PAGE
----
- The ticket counter maximum height limit to be restricted to 800mm to   be accessible to wheelchair users.
   - Ticket checking machine placement should allow wheelchair user passage   or there should be some alternative entry & exit for wheelchair users.
   - Accessible toilet
   - Adequately lit, non-slip flooring with ramps at the entrance of every   station (maximum slope 1:12)
   - Adequate landing space at the start and end of every ramp
   - Simple, uniform terminal design avoiding glossy surfaces / glass, and   standardised pictobraille signage for people with cognitive difficulty
   - Steps with contrast coloured nosing
   - Handrails must be placed at height between 850-900 mm on both sides of   staircase & ramp.
   - The height of the drinking water tap should be at a height less than   900mm.
   - Gap between platform and rail car should enable  a wheelchair user or   a person with a mobility device to enter and exit the train safely and   independently as far as possible.
   - Barriers between rail cars to alert customers who are blind or have   low vision of the space between the rail cars so they do not mistake this   space for the door to the inside of the rail car.
   - Bumpy tiles to alert customers who are blind or have low vision that   they are nearing the edge of the platform
   - Induction loops at ticket counters for hearing impaired passengers
   - Out of service elevator alert system)

I, for my part, would like to make two specific requests/recommendations:

(i) Can you please appoint an Accessibility consultant (such as Shivani Gupta of AccessAbulity, who is herself wheelchair-bound,  in whose competence/sensitivity almost every disabled person would have total confidence) to ensure that our various concerns will be safeguarded?

(ii) or if (i) is not feasible for some reason, can you please provide us with an itemised list of how the various issues discussed in the attachment Accessibility-Inputs-For-Chennai-Metro-Rail.pdf have been addressed by CMRL?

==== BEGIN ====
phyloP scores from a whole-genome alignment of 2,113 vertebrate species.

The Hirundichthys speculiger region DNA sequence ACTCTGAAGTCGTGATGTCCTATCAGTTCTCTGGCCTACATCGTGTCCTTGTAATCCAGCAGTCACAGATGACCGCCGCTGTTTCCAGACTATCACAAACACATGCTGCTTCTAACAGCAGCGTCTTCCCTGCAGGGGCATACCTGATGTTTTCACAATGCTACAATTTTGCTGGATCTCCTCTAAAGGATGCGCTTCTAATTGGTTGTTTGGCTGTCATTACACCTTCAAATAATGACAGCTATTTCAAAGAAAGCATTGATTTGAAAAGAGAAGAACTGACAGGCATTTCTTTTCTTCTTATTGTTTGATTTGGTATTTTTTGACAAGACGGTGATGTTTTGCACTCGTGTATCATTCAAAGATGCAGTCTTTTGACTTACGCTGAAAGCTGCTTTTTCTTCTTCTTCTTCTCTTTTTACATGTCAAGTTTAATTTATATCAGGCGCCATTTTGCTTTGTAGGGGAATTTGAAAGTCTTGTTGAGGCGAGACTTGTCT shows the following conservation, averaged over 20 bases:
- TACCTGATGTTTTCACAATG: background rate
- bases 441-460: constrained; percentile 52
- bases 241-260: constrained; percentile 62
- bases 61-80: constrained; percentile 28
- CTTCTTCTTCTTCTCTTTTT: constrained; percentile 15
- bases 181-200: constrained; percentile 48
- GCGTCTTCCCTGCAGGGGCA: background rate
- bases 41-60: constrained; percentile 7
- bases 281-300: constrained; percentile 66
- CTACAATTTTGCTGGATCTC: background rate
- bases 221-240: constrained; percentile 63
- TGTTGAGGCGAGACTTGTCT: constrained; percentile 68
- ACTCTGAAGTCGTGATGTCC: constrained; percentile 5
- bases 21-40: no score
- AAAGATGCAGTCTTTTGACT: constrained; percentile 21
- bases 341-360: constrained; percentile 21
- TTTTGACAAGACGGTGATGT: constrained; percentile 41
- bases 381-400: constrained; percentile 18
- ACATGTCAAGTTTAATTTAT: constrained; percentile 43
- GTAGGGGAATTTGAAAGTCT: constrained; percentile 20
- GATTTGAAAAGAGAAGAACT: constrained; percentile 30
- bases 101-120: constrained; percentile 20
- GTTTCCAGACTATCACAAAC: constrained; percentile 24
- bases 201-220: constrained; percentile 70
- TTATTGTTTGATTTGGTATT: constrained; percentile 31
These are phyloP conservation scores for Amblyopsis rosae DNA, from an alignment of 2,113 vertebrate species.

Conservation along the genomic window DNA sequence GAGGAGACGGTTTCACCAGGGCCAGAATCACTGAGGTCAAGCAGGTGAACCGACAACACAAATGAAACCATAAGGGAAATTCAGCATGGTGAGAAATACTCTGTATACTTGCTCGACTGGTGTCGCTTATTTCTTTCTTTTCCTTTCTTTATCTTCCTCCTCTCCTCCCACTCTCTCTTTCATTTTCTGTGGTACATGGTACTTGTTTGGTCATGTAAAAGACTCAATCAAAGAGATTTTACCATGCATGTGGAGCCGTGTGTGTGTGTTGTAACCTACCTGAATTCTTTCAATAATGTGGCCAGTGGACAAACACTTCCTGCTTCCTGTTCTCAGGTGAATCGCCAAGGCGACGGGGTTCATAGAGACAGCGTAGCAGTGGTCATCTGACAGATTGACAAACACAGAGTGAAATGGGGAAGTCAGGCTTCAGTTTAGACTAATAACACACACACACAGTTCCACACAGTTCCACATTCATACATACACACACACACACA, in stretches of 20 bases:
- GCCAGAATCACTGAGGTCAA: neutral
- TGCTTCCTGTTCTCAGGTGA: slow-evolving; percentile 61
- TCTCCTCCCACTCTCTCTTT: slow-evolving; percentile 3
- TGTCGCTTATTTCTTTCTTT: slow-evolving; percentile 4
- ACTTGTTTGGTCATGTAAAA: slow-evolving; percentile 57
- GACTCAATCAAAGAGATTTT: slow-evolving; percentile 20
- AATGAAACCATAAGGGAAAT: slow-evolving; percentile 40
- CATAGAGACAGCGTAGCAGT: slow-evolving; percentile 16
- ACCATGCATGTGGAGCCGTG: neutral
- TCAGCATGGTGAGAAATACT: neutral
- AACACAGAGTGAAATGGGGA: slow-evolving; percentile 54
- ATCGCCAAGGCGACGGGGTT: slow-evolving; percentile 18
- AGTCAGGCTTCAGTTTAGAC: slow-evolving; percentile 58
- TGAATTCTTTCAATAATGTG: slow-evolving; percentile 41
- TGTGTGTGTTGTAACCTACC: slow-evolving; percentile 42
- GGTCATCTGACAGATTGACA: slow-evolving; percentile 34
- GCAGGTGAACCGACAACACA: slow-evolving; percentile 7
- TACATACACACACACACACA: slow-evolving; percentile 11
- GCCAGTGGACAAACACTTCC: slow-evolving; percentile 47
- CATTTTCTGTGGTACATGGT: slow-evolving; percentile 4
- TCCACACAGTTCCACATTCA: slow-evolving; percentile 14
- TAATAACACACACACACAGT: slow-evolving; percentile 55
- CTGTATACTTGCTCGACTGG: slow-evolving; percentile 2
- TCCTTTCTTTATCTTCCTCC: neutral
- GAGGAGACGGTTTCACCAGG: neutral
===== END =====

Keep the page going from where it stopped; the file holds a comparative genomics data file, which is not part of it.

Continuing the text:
And we have been trying ever since to pin one of those officials down to meeting with us and reassure with plans that met international accessibility standards ... and trying ... and trying!

Two-and-a-half years later, yet another member of DRA finally managed, after what must have been a record number of phone-calls and emails, to extract a promise that several officials of CMRL would meet with a bunch of us this Wednesday (24/06/15) at 4 pm. We were all excited that we would finally have a chance to talk to them and get some details before the metro becomes operational - since it is so expensive to retrofit something that has already been constructed with serious drawbacks in its plans. 

We then get an email sent by another of our colleagues - at 12.25 on Wednesday - that she had just received a phone call from the CMRL office to tell her that Due to some urgent calls by the Government the entire team had to do an urgent inspection and report of all the stations. They have rescheduled the meeting for after the 5th of July. None of the larger team that was a part of our earlier meeting will be available today.

Now we learn the reason for the sudden cancellation: Clear of by-poll, CM may launch the metro on Sunday, yesterday's newspapers announced. So, as usual, we can only hope they got it right. In spite of multiple requests that access audits be performed in advance, preferably by an access expert who is herself a PwD, such requests are treated as mindless baying in the wind, and they continue to make mistakes - and retro-fitting, being prohibitively expensive, will never be considered - so that would be yet another opportunity lost.

I guess I must take heart from the great democratic tradition in India: even people without disabilities run the same risk!

Sunday, 14 June 2015

Unwarranted machinations and meddling

This post is not related to my customary `disability activism'. I have been driven to putting on my cap as Professor of Mathematics and write this piece since spotting that `something is rotten in the state of our academia'. The level of bullying/badgering of directors of what were once called `institutes of national importance' by government authorities is assuming alarming proportions, in what seems to be in the nature of an absolutely `no holds barred' form of street-fighting. Ministries have no compunctions about making public statements which, in civil(ised) society, would be grounds for filing defamation charges. The process of making fresh appointments of directors to institutes had been going on smoothly for almost sixty six years. The mathematically astute would have noticed that it has been close to sixty seven years since independence. The year's shortfall is not an oversight : that is the period since the last national elections, and has not strictly been acche din for our institutes of higher learning.